Giving children opportunities to make decisions and take responsibility for their actions helps them to develop self-confidence and self-efficacy. Child development experts recommend encouraging independence and responsibility by giving children age-appropriate tasks, such as setting the table or packing their own backpacks. Teachers can also encourage independence by giving students choices in how they complete assignments or tasks, such as giving them the option to work alone or in groups, or to choose the topic of a project.

Dr. Peter Gray, a psychologist and author of Free to Learn, recommends that parents and teachers give children the freedom to play and explore on their own. This helps children to develop their own interests and passions, and to take risks and learn from their mistakes. Gray notes that play and exploration are essential for building resilience, as they help children to develop problem-solving skills, creativity, and a sense of autonomy.

Practice Gratitude And Optimism

Gratitude and optimism are important components of resilience, as they help children to focus on the positive aspects of their lives and to find meaning and purpose in challenging situations. Child development experts recommend practicing gratitude and optimism by encouraging children to notice and appreciate the good things in their lives, such as supportive relationships, personal strengths, and achievements.

Dr. Martin Seligman, a psychologist and founder of positive psychology, recommends that parents and teachers use the "three blessings" exercise with children. This involves asking children to write down three things that went well each day, and to reflect on why they went well. Seligman notes that this exercise helps children to develop a more positive outlook on life and to feel more optimistic about the future.

Tips by Child Development Advisor

Encourage Social Support

Children who have supportive relationships with family members, friends, and teachers are better able to cope with stress and adversity. Encourage children to build strong relationships by participating in social activities, such as team sports, clubs, or community service projects.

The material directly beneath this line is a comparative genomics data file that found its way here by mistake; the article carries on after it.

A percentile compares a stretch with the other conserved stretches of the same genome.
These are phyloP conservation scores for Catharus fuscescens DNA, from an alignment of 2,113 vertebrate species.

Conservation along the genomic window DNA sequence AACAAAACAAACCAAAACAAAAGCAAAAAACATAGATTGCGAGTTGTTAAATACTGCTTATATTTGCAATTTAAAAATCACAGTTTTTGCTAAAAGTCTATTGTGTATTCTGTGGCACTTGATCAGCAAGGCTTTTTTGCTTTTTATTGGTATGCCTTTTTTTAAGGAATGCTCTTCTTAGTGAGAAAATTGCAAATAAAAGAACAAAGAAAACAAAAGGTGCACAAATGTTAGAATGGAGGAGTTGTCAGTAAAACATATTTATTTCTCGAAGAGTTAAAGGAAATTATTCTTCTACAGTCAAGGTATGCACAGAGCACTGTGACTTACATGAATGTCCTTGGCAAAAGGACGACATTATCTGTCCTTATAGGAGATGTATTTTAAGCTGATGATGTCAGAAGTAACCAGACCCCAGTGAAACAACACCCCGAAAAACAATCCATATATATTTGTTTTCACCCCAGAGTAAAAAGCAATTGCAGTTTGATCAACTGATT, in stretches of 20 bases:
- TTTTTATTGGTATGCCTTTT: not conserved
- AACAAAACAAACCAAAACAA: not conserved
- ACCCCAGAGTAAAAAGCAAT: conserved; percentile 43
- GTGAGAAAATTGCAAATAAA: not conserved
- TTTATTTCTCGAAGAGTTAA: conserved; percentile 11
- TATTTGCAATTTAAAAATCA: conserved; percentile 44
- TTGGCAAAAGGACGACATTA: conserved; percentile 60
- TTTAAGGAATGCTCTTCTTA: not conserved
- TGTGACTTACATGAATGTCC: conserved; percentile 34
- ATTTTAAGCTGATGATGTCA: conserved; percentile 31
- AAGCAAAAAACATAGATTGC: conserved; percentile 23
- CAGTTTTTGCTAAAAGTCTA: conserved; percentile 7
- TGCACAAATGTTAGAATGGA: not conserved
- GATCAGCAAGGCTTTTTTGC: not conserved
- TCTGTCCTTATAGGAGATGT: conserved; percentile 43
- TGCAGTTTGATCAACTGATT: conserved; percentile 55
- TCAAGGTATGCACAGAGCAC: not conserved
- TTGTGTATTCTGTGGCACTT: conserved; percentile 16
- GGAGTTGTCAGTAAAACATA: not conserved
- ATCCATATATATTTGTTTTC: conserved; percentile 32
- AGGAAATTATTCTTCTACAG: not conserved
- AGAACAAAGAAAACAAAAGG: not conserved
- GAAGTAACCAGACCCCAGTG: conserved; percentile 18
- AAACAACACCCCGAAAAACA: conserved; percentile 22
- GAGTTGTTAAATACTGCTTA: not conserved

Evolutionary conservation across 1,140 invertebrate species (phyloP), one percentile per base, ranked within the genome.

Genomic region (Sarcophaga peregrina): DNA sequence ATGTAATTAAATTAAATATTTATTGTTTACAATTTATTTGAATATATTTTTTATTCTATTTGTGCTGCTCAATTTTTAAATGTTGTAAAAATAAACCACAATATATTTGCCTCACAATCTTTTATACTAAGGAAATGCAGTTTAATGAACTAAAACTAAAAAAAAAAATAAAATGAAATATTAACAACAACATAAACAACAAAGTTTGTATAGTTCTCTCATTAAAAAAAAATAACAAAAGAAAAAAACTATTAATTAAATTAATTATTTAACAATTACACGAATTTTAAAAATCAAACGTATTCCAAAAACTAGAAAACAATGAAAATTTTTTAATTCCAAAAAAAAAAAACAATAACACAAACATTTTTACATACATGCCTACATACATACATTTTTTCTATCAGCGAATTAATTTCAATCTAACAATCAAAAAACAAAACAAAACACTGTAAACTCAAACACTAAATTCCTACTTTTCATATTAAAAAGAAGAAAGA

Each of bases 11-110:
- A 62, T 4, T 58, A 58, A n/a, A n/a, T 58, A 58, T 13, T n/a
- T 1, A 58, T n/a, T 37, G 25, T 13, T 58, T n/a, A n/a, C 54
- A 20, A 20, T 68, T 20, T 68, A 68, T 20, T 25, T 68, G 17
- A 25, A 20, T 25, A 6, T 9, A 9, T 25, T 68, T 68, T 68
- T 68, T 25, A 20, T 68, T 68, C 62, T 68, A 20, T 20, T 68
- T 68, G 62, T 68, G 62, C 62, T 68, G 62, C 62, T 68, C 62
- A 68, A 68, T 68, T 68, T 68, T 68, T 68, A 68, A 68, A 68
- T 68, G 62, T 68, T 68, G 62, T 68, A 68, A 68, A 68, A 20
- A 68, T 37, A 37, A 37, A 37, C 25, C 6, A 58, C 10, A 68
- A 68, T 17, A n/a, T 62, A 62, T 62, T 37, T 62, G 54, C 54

Model Resilience

Children learn by example, so it's important for parents and teachers to model resilience in their own lives. This means showing children how to handle challenges and setbacks in a positive way, and emphasizing the importance of perseverance and determination.

Provide Opportunities for Mastery

Children who feel competent and successful are more likely to be resilient in the face of challenges. Provide children with opportunities to develop their skills and talents by participating in activities they enjoy and feel confident in.

Foster a Sense of Belonging

Children who feel like they belong in their community and school are more likely to feel supported and connected, which can help them to build resilience. Encourage children to participate in activities that promote a sense of community, such as school events or community service projects.

Teach Problem-Solving Skills

Resilience involves the ability to solve problems and overcome obstacles. Teach children problem-solving skills, such as breaking a problem down into smaller parts, brainstorming solutions, and evaluating the effectiveness of different strategies.

In conclusion, building resilience in children in grades 1-5 is important for their long-term success and well-being. Parents and teachers can play a crucial role in fostering resilience by encouraging a growth mindset, fostering positive relationships, teaching coping skills, encouraging independence and responsibility, and practicing gratitude and optimism. By working together, parents and teachers can help children to develop the resilience they need to thrive in the face of challenges and adversity.